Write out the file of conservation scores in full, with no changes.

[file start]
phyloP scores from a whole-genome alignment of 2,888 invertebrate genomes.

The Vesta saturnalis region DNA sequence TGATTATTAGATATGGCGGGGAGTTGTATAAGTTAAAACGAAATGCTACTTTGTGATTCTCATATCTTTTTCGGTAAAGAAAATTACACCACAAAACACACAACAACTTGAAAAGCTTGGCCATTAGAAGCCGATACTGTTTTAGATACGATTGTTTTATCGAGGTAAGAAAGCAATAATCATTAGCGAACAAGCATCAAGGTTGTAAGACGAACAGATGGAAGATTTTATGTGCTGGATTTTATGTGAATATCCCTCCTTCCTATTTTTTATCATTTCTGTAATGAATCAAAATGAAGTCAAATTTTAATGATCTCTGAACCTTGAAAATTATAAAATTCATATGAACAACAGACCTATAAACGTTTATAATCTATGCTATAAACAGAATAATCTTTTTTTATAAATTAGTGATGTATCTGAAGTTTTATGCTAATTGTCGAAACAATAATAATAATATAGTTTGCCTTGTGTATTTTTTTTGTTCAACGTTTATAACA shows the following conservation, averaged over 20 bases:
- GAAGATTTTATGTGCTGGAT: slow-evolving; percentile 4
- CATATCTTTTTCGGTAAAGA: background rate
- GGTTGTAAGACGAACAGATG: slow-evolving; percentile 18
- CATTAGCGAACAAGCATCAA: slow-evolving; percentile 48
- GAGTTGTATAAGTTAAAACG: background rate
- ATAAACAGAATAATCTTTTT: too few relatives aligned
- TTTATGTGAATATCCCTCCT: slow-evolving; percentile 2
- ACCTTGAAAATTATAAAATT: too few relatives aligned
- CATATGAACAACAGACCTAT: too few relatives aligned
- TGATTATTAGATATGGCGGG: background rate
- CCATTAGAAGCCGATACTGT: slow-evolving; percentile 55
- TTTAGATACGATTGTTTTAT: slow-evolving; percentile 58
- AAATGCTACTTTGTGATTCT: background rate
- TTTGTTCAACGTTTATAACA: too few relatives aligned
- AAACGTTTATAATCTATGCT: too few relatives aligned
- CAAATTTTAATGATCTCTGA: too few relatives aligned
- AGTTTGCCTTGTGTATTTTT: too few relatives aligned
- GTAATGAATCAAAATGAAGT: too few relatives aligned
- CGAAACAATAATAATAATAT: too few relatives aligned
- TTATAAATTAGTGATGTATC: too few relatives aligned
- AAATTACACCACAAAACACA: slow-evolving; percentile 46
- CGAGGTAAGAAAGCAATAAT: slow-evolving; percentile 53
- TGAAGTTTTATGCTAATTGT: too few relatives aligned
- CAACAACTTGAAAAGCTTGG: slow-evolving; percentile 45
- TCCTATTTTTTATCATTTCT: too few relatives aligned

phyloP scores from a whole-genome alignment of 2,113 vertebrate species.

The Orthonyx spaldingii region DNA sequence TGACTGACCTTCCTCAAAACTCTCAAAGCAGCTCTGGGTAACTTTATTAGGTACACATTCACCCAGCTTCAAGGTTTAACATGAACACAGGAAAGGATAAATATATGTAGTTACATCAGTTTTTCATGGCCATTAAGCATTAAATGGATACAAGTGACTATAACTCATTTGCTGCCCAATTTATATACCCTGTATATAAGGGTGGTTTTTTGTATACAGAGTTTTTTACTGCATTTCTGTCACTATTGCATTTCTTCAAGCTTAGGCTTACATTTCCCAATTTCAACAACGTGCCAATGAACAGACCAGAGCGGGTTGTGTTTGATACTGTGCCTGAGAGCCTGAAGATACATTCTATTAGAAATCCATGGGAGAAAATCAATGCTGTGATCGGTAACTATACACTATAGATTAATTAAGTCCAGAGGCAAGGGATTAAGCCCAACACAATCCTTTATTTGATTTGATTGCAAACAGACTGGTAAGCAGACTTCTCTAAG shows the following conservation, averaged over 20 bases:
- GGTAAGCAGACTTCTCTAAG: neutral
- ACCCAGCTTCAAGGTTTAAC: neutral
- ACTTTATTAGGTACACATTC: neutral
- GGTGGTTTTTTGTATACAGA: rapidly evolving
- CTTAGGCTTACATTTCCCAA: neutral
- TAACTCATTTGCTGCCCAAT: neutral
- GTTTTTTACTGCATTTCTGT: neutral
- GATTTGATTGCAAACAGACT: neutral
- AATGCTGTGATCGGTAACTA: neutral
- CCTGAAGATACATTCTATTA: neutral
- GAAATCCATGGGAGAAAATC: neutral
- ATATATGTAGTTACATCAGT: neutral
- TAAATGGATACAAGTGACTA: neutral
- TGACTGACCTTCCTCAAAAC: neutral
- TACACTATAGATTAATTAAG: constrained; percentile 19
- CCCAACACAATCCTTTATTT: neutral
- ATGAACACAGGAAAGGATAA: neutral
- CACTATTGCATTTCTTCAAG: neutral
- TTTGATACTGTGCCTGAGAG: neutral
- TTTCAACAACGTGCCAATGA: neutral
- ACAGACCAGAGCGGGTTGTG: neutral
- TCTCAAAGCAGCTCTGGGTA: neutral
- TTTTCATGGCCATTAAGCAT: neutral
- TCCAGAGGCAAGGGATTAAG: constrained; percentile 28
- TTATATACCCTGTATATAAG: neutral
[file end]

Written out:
phyloP scores from a whole-genome alignment of 2,888 invertebrate genomes.

The Vesta saturnalis region DNA sequence TGATTATTAGATATGGCGGGGAGTTGTATAAGTTAAAACGAAATGCTACTTTGTGATTCTCATATCTTTTTCGGTAAAGAAAATTACACCACAAAACACACAACAACTTGAAAAGCTTGGCCATTAGAAGCCGATACTGTTTTAGATACGATTGTTTTATCGAGGTAAGAAAGCAATAATCATTAGCGAACAAGCATCAAGGTTGTAAGACGAACAGATGGAAGATTTTATGTGCTGGATTTTATGTGAATATCCCTCCTTCCTATTTTTTATCATTTCTGTAATGAATCAAAATGAAGTCAAATTTTAATGATCTCTGAACCTTGAAAATTATAAAATTCATATGAACAACAGACCTATAAACGTTTATAATCTATGCTATAAACAGAATAATCTTTTTTTATAAATTAGTGATGTATCTGAAGTTTTATGCTAATTGTCGAAACAATAATAATAATATAGTTTGCCTTGTGTATTTTTTTTGTTCAACGTTTATAACA shows the following conservation, averaged over 20 bases:
- GAAGATTTTATGTGCTGGAT: slow-evolving; percentile 4
- CATATCTTTTTCGGTAAAGA: background rate
- GGTTGTAAGACGAACAGATG: slow-evolving; percentile 18
- CATTAGCGAACAAGCATCAA: slow-evolving; percentile 48
- GAGTTGTATAAGTTAAAACG: background rate
- ATAAACAGAATAATCTTTTT: too few relatives aligned
- TTTATGTGAATATCCCTCCT: slow-evolving; percentile 2
- ACCTTGAAAATTATAAAATT: too few relatives aligned
- CATATGAACAACAGACCTAT: too few relatives aligned
- TGATTATTAGATATGGCGGG: background rate
- CCATTAGAAGCCGATACTGT: slow-evolving; percentile 55
- TTTAGATACGATTGTTTTAT: slow-evolving; percentile 58
- AAATGCTACTTTGTGATTCT: background rate
- TTTGTTCAACGTTTATAACA: too few relatives aligned
- AAACGTTTATAATCTATGCT: too few relatives aligned
- CAAATTTTAATGATCTCTGA: too few relatives aligned
- AGTTTGCCTTGTGTATTTTT: too few relatives aligned
- GTAATGAATCAAAATGAAGT: too few relatives aligned
- CGAAACAATAATAATAATAT: too few relatives aligned
- TTATAAATTAGTGATGTATC: too few relatives aligned
- AAATTACACCACAAAACACA: slow-evolving; percentile 46
- CGAGGTAAGAAAGCAATAAT: slow-evolving; percentile 53
- TGAAGTTTTATGCTAATTGT: too few relatives aligned
- CAACAACTTGAAAAGCTTGG: slow-evolving; percentile 45
- TCCTATTTTTTATCATTTCT: too few relatives aligned

phyloP scores from a whole-genome alignment of 2,113 vertebrate species.

The Orthonyx spaldingii region DNA sequence TGACTGACCTTCCTCAAAACTCTCAAAGCAGCTCTGGGTAACTTTATTAGGTACACATTCACCCAGCTTCAAGGTTTAACATGAACACAGGAAAGGATAAATATATGTAGTTACATCAGTTTTTCATGGCCATTAAGCATTAAATGGATACAAGTGACTATAACTCATTTGCTGCCCAATTTATATACCCTGTATATAAGGGTGGTTTTTTGTATACAGAGTTTTTTACTGCATTTCTGTCACTATTGCATTTCTTCAAGCTTAGGCTTACATTTCCCAATTTCAACAACGTGCCAATGAACAGACCAGAGCGGGTTGTGTTTGATACTGTGCCTGAGAGCCTGAAGATACATTCTATTAGAAATCCATGGGAGAAAATCAATGCTGTGATCGGTAACTATACACTATAGATTAATTAAGTCCAGAGGCAAGGGATTAAGCCCAACACAATCCTTTATTTGATTTGATTGCAAACAGACTGGTAAGCAGACTTCTCTAAG shows the following conservation, averaged over 20 bases:
- GGTAAGCAGACTTCTCTAAG: neutral
- ACCCAGCTTCAAGGTTTAAC: neutral
- ACTTTATTAGGTACACATTC: neutral
- GGTGGTTTTTTGTATACAGA: rapidly evolving
- CTTAGGCTTACATTTCCCAA: neutral
- TAACTCATTTGCTGCCCAAT: neutral
- GTTTTTTACTGCATTTCTGT: neutral
- GATTTGATTGCAAACAGACT: neutral
- AATGCTGTGATCGGTAACTA: neutral
- CCTGAAGATACATTCTATTA: neutral
- GAAATCCATGGGAGAAAATC: neutral
- ATATATGTAGTTACATCAGT: neutral
- TAAATGGATACAAGTGACTA: neutral
- TGACTGACCTTCCTCAAAAC: neutral
- TACACTATAGATTAATTAAG: constrained; percentile 19
- CCCAACACAATCCTTTATTT: neutral
- ATGAACACAGGAAAGGATAA: neutral
- CACTATTGCATTTCTTCAAG: neutral
- TTTGATACTGTGCCTGAGAG: neutral
- TTTCAACAACGTGCCAATGA: neutral
- ACAGACCAGAGCGGGTTGTG: neutral
- TCTCAAAGCAGCTCTGGGTA: neutral
- TTTTCATGGCCATTAAGCAT: neutral
- TCCAGAGGCAAGGGATTAAG: constrained; percentile 28
- TTATATACCCTGTATATAAG: neutral